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Yeti and Alex Fires

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Unit Information

1711 S. Main St 
1711 S. Main St 

Incident Contacts

  • Klamath National Forest
    Mon-Fri, 8:00 AM - 5:00 PM

A look at aerial ignition operations on the Yeti Fire

Yeti and Alex Fires
News - 08/10/2022

Video explainer of aerial ignition

“Plastic sphere dispenser” is one of the technical names for the machine used to execute strategic firing operations from helicopters. But everyone knows it as a ping pong ball machine. 
PSD ignition has been utilized in fighting the Yeti Fire as firefighters worked to build containment line and slowly bring the fire’s edge to control features that offer a high probability of success such as the Klamath River. Crews carefully strung fire along the ridges coming off of China Peak heading toward the river in order to prevent green pockets of unburned fuel at lower elevations from flaring up, spotting the ridge and causing control problems. 
A PSD machine is loaded into a helicopter and has a dedicated operator that rides in the backseat in addition to the firing boss and pilot up front. In this case, the operator was Joshua Collum, Senior Firefighter with the Happy Camp Helitack crew. As it was his first time working the capacity, his trainer and Happy Camp Helitack Captain, Ray Wilson, rode with.
The machine has a hopper that is loaded with the “ping pong balls” – plastic spheres that contain potassium permanganate – and the loading and firing device. This device injects the spheres with a small amount of ethyl glycol (antifreeze) that causes a chemical reaction which generates enough heat to ignite the ball once it’s on the ground. As the operator, Collum can control how many balls are dropped at a time (2 or 4 balls) as well as the frequency of the drops making this type of operation incredibly precise and efficient. 
“The firing boss decides when and how to fast to fire,” Collum said. “I verify the (ignition) pattern matches what he requests and monitor the chute, keep it flowing and make sure it’s operational.”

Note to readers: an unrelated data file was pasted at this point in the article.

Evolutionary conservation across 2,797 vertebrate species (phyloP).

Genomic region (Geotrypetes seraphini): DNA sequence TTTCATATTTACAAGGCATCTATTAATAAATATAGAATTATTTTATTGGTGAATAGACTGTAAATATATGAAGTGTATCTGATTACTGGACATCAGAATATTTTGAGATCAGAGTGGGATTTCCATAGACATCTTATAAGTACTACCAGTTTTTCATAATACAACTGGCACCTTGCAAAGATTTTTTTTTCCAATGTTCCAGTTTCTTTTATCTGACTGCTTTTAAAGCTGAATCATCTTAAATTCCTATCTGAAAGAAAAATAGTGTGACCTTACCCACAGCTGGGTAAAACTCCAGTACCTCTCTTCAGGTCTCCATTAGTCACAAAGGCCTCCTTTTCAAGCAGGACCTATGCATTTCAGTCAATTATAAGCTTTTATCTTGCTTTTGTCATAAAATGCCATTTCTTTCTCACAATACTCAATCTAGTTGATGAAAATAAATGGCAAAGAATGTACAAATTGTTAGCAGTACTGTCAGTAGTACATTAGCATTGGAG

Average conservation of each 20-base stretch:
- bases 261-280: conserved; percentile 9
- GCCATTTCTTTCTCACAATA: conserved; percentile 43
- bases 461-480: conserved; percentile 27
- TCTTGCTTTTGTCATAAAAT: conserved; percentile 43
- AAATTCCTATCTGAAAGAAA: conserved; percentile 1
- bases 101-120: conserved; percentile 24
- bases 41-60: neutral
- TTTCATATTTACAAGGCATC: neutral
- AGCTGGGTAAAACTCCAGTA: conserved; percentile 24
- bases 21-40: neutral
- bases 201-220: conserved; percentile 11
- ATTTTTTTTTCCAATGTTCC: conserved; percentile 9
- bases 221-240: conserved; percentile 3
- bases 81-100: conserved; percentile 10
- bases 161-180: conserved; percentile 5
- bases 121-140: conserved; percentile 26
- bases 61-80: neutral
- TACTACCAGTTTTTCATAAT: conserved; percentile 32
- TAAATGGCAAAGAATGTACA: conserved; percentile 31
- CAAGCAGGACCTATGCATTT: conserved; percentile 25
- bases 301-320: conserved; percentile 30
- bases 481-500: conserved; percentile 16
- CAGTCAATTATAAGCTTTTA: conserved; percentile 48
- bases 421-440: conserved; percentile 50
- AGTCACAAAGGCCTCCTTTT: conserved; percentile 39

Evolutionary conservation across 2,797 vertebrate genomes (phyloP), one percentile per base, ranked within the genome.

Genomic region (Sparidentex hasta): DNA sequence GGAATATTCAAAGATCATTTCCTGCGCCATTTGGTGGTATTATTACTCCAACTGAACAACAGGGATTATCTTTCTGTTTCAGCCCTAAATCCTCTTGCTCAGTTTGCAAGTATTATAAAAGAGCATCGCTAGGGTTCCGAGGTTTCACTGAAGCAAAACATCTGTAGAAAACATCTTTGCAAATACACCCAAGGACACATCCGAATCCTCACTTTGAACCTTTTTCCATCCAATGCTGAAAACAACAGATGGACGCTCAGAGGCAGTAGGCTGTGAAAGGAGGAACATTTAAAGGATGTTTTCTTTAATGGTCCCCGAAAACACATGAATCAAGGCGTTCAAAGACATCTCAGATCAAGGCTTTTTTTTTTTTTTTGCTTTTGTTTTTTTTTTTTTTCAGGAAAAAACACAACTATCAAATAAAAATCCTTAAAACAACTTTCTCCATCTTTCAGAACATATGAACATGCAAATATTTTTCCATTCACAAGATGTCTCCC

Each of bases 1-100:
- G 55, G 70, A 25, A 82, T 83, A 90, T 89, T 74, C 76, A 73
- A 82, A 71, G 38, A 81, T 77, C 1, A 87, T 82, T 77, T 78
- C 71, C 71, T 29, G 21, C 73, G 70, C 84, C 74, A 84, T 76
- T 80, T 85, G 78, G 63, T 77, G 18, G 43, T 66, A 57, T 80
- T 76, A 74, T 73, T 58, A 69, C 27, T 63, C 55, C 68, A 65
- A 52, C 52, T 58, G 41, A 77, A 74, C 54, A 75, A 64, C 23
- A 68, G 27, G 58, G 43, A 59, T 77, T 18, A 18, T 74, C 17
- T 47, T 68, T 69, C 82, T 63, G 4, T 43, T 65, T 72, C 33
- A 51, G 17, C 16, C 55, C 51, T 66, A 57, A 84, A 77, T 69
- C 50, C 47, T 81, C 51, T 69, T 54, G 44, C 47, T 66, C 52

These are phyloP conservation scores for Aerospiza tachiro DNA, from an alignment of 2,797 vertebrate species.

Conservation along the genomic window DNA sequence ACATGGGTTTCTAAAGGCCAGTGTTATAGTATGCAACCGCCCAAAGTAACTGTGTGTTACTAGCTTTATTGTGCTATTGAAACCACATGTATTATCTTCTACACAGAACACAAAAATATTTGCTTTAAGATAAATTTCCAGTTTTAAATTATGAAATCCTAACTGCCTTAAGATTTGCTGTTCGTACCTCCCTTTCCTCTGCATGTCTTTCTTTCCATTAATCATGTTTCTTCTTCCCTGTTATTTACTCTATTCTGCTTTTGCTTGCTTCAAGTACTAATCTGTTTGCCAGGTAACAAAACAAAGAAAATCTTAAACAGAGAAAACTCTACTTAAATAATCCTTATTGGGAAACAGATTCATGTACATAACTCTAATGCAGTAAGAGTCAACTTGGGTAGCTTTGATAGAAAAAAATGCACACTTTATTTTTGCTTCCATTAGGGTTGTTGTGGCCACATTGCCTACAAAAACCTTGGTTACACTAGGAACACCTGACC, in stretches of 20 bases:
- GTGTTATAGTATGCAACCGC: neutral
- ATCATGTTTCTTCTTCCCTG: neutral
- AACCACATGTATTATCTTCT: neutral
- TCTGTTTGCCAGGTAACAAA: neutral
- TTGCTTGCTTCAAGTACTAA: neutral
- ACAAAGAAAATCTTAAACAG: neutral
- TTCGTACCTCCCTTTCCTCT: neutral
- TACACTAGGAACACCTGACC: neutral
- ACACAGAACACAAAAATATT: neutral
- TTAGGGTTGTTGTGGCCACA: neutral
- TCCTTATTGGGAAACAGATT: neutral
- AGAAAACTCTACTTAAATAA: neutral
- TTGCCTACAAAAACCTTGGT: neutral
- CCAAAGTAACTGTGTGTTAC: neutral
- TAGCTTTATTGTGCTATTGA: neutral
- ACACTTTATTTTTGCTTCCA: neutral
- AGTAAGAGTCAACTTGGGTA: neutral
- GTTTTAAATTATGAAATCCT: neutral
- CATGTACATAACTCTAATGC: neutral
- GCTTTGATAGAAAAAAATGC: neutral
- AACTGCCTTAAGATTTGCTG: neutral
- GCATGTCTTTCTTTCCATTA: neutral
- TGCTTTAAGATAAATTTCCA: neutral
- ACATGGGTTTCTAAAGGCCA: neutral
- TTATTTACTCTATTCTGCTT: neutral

It’s that precise control that makes this technique so valuable in these applications.
“Using the helicopter offers a lot more control over the pace of ignition, how slow or fast you want to bring the fire along,” said Ira Graves, Air Operations Branch Director trainee for California Interagency Incident Management Team 10 and a former PSD machine operator. “Then, once you’ve done your ignition, you can back off and you have a great vantage point to assess your situation.” 
In addition to precision and efficiency, aerial ignition offers a reduced exposure to firefighters on the ground by preventing them from having to work in the steep, rugged terrain of the Klamath Mountains.  
“If you want your fire on the ridgetops, with a helicopter, you can line it in minutes,” Graves said. “With a crew It could take hours to get them into position, get it lit and then they’re hiking in very unfavorable terrain, probably in the dark with active fire. PSD use brings a safety factor into play.” 
While helicopter operations come with a degree of assumed risk as do all air operations, one way to further reduce the risk to crews that has come into play in recent years has been the use of Unmanned Aerial Systems. As the technology continues to emerge, UAS are being used more often on fires and becoming more valuable to incident managers.
UASs have been employed for various purposes on the Yeti Fire including using infrared imagery for reconnaissance, scouting possible line locations and aerial ignition as well. 
“It allows us to continue the precision ignition at night,” said Staci Dickson, lead Air Operations Branch Director for Team 10. “Aerial ignition is the mission with the most risk for our helicopters. We can’t do it at night with them, especially in this terrain. With the UAS, the humans are on the ground, only the machine is in the air.”